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St Wandregesilius, Bixley
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The dedication is rather striking. St Wandregesilius, a Latinised form of the French St Wandrille, is unique in England. You expect such dedications to be the result of enthusiastic 19th century Anglo-catholic Rectors, but there really was a shrine to this Saint here at Bixley in the middle ages, and so the dedication is not wholly spurious.
When Mee and Cautley came this way, they were closer in time to the rebuilding of the church than they are to today. In 1868, all except the 14th century tower was completely replaced - Pevsner thought he saw the hand of Teulon in the cruciform design. Only the famous Ward monuments survived the restoration, collected together in the north transept, along with a single medieval brass and a rare dedication stone of 1272.
Many people I have spoken to would rather see it allowed to become a ruin - as Tom Muckley observed, such things are a traditional aspect of the English landscape. For myself, I wonder if something similar to what has been done at the similarly remote church of Iken in Suffolk might be possible: there, the building was reroofed, but left as an empty shell for the visits of pilgrims and travellers. Daily prayers are said, and even in winter these are regularly attended by visitors. Iken is too remote for the building there to be used for exhibitions or concerts, but that is part of its simple charm, and it remains a primitive (and cheap) form of witness. I think the same would work here as well.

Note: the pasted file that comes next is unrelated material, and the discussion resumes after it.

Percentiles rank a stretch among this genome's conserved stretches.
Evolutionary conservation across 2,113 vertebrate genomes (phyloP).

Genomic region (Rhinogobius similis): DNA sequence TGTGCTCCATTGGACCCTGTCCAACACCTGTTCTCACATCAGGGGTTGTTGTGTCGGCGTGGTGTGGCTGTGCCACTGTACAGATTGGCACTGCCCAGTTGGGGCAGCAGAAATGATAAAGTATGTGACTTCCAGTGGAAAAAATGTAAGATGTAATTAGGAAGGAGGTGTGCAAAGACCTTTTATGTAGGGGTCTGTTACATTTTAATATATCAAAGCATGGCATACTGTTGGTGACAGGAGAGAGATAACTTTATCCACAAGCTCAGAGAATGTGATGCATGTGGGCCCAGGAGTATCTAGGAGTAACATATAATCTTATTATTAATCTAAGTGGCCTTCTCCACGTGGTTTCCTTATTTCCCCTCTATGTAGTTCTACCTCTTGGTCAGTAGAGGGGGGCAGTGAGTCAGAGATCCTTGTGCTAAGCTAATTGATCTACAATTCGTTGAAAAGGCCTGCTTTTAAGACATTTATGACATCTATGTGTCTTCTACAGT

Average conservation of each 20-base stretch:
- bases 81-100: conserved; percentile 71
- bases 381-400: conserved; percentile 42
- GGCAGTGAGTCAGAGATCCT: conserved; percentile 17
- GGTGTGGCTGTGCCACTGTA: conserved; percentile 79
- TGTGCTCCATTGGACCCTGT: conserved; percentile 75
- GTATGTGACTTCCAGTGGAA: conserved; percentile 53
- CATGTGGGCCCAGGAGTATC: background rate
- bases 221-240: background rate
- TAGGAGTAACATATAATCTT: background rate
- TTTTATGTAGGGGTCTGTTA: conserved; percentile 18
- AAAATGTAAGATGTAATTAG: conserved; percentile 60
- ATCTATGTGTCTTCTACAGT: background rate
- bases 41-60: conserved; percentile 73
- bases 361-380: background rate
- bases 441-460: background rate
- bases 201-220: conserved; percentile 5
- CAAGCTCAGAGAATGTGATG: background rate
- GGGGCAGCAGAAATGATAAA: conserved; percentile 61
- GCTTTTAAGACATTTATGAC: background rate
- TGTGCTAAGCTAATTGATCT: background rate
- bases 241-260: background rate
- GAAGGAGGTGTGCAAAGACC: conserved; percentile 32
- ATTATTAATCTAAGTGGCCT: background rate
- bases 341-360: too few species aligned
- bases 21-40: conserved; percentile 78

If nothing is done, then no doubt the elements will do their work anyway. Already, the charred beams sway dangerously in the wind, the remaining ridge and roof tiles teetering and occasionally falling to smash below. The entire church is full of thousands of little fragments, and when you stand in the nave or under the crossing looking up, it is like being inside the fossil of an enormous mammal.
The font suffered intense heat from the burning of the wooden floors of the belfry, which which fell when the tower became a chimney in the inferno, and has completely calcified; it is now breaking up in the frosty air. Someone has thrown a singed bible into the bowl. Nearby, the parish chest is still intact, but completely incinerated. The board on the wall above is the former war memorial. At the east end, melted glass sags in the bottom of the windows like cheese oozing off of toast.
I was amazed by how efficient the wooden doors had been at holding in the blaze. The vestry, in the north-west corner, is still full of undamaged books and cleaning equipment. The notice boards in the south porch are similarly undamaged.
I walked through the debris towards the chancel, being careful not to step on the metal grill which appeared to have a nasty drop beneath it. I picked my way through the remains of benches, the lectern, the candelabras, and stood under the crossing.
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